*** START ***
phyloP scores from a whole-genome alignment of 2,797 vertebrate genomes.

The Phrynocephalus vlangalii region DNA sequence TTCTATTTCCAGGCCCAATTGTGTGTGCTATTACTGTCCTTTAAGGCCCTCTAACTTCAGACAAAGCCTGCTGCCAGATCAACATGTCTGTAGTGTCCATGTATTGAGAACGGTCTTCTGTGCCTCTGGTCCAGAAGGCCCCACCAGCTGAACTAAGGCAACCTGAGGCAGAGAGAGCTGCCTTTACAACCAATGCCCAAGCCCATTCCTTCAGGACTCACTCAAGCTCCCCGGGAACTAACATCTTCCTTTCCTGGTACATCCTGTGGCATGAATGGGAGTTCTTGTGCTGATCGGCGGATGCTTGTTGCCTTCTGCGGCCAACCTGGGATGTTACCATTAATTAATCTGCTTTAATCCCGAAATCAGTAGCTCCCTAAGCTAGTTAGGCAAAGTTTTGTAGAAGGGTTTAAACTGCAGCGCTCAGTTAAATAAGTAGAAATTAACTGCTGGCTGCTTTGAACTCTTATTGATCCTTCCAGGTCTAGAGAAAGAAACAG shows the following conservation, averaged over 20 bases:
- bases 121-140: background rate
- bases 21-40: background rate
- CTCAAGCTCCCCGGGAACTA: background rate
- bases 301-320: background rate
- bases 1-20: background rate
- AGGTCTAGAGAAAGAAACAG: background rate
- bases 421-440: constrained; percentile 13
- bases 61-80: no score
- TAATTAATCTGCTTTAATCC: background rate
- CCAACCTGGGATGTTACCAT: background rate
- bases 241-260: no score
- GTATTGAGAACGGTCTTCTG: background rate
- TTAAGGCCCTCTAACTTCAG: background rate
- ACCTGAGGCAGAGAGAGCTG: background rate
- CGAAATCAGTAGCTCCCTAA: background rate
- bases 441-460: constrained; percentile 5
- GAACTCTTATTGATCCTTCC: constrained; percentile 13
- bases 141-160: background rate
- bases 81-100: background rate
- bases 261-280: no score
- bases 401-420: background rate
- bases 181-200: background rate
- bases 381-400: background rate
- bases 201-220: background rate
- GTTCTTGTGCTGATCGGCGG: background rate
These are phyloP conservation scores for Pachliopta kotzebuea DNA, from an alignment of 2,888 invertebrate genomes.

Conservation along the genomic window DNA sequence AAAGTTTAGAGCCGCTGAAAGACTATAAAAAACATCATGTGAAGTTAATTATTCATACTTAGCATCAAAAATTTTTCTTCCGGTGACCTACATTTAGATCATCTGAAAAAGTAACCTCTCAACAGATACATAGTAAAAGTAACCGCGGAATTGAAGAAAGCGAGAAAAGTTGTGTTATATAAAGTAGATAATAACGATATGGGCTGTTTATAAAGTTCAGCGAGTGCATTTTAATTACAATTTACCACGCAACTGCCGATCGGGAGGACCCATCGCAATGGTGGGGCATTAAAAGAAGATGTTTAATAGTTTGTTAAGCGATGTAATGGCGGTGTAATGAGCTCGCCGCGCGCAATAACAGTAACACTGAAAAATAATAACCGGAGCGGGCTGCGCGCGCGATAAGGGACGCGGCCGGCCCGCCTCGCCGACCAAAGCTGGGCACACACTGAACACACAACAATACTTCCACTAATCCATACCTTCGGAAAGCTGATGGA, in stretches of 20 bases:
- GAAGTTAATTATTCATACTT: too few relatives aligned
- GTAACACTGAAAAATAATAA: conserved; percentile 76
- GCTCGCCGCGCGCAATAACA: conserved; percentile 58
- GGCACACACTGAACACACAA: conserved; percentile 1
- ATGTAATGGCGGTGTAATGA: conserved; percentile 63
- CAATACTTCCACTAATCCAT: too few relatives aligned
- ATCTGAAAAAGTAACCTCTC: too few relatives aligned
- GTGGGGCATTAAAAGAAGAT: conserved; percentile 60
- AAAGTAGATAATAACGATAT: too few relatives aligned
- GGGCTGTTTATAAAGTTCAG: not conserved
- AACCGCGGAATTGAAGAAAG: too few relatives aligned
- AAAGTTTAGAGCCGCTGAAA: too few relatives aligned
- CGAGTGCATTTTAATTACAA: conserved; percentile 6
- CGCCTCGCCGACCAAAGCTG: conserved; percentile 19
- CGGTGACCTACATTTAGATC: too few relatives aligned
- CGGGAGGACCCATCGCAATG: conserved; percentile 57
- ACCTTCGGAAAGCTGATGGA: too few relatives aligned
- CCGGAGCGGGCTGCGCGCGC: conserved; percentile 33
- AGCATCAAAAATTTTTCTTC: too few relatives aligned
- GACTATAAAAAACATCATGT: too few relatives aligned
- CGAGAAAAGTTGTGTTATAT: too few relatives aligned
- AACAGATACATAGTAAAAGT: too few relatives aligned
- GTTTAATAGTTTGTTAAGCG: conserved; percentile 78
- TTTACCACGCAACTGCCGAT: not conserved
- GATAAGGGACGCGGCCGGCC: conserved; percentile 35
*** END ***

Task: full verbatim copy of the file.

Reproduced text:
phyloP scores from a whole-genome alignment of 2,797 vertebrate genomes.

The Phrynocephalus vlangalii region DNA sequence TTCTATTTCCAGGCCCAATTGTGTGTGCTATTACTGTCCTTTAAGGCCCTCTAACTTCAGACAAAGCCTGCTGCCAGATCAACATGTCTGTAGTGTCCATGTATTGAGAACGGTCTTCTGTGCCTCTGGTCCAGAAGGCCCCACCAGCTGAACTAAGGCAACCTGAGGCAGAGAGAGCTGCCTTTACAACCAATGCCCAAGCCCATTCCTTCAGGACTCACTCAAGCTCCCCGGGAACTAACATCTTCCTTTCCTGGTACATCCTGTGGCATGAATGGGAGTTCTTGTGCTGATCGGCGGATGCTTGTTGCCTTCTGCGGCCAACCTGGGATGTTACCATTAATTAATCTGCTTTAATCCCGAAATCAGTAGCTCCCTAAGCTAGTTAGGCAAAGTTTTGTAGAAGGGTTTAAACTGCAGCGCTCAGTTAAATAAGTAGAAATTAACTGCTGGCTGCTTTGAACTCTTATTGATCCTTCCAGGTCTAGAGAAAGAAACAG shows the following conservation, averaged over 20 bases:
- bases 121-140: background rate
- bases 21-40: background rate
- CTCAAGCTCCCCGGGAACTA: background rate
- bases 301-320: background rate
- bases 1-20: background rate
- AGGTCTAGAGAAAGAAACAG: background rate
- bases 421-440: constrained; percentile 13
- bases 61-80: no score
- TAATTAATCTGCTTTAATCC: background rate
- CCAACCTGGGATGTTACCAT: background rate
- bases 241-260: no score
- GTATTGAGAACGGTCTTCTG: background rate
- TTAAGGCCCTCTAACTTCAG: background rate
- ACCTGAGGCAGAGAGAGCTG: background rate
- CGAAATCAGTAGCTCCCTAA: background rate
- bases 441-460: constrained; percentile 5
- GAACTCTTATTGATCCTTCC: constrained; percentile 13
- bases 141-160: background rate
- bases 81-100: background rate
- bases 261-280: no score
- bases 401-420: background rate
- bases 181-200: background rate
- bases 381-400: background rate
- bases 201-220: background rate
- GTTCTTGTGCTGATCGGCGG: background rate
These are phyloP conservation scores for Pachliopta kotzebuea DNA, from an alignment of 2,888 invertebrate genomes.

Conservation along the genomic window DNA sequence AAAGTTTAGAGCCGCTGAAAGACTATAAAAAACATCATGTGAAGTTAATTATTCATACTTAGCATCAAAAATTTTTCTTCCGGTGACCTACATTTAGATCATCTGAAAAAGTAACCTCTCAACAGATACATAGTAAAAGTAACCGCGGAATTGAAGAAAGCGAGAAAAGTTGTGTTATATAAAGTAGATAATAACGATATGGGCTGTTTATAAAGTTCAGCGAGTGCATTTTAATTACAATTTACCACGCAACTGCCGATCGGGAGGACCCATCGCAATGGTGGGGCATTAAAAGAAGATGTTTAATAGTTTGTTAAGCGATGTAATGGCGGTGTAATGAGCTCGCCGCGCGCAATAACAGTAACACTGAAAAATAATAACCGGAGCGGGCTGCGCGCGCGATAAGGGACGCGGCCGGCCCGCCTCGCCGACCAAAGCTGGGCACACACTGAACACACAACAATACTTCCACTAATCCATACCTTCGGAAAGCTGATGGA, in stretches of 20 bases:
- GAAGTTAATTATTCATACTT: too few relatives aligned
- GTAACACTGAAAAATAATAA: conserved; percentile 76
- GCTCGCCGCGCGCAATAACA: conserved; percentile 58
- GGCACACACTGAACACACAA: conserved; percentile 1
- ATGTAATGGCGGTGTAATGA: conserved; percentile 63
- CAATACTTCCACTAATCCAT: too few relatives aligned
- ATCTGAAAAAGTAACCTCTC: too few relatives aligned
- GTGGGGCATTAAAAGAAGAT: conserved; percentile 60
- AAAGTAGATAATAACGATAT: too few relatives aligned
- GGGCTGTTTATAAAGTTCAG: not conserved
- AACCGCGGAATTGAAGAAAG: too few relatives aligned
- AAAGTTTAGAGCCGCTGAAA: too few relatives aligned
- CGAGTGCATTTTAATTACAA: conserved; percentile 6
- CGCCTCGCCGACCAAAGCTG: conserved; percentile 19
- CGGTGACCTACATTTAGATC: too few relatives aligned
- CGGGAGGACCCATCGCAATG: conserved; percentile 57
- ACCTTCGGAAAGCTGATGGA: too few relatives aligned
- CCGGAGCGGGCTGCGCGCGC: conserved; percentile 33
- AGCATCAAAAATTTTTCTTC: too few relatives aligned
- GACTATAAAAAACATCATGT: too few relatives aligned
- CGAGAAAAGTTGTGTTATAT: too few relatives aligned
- AACAGATACATAGTAAAAGT: too few relatives aligned
- GTTTAATAGTTTGTTAAGCG: conserved; percentile 78
- TTTACCACGCAACTGCCGAT: not conserved
- GATAAGGGACGCGGCCGGCC: conserved; percentile 35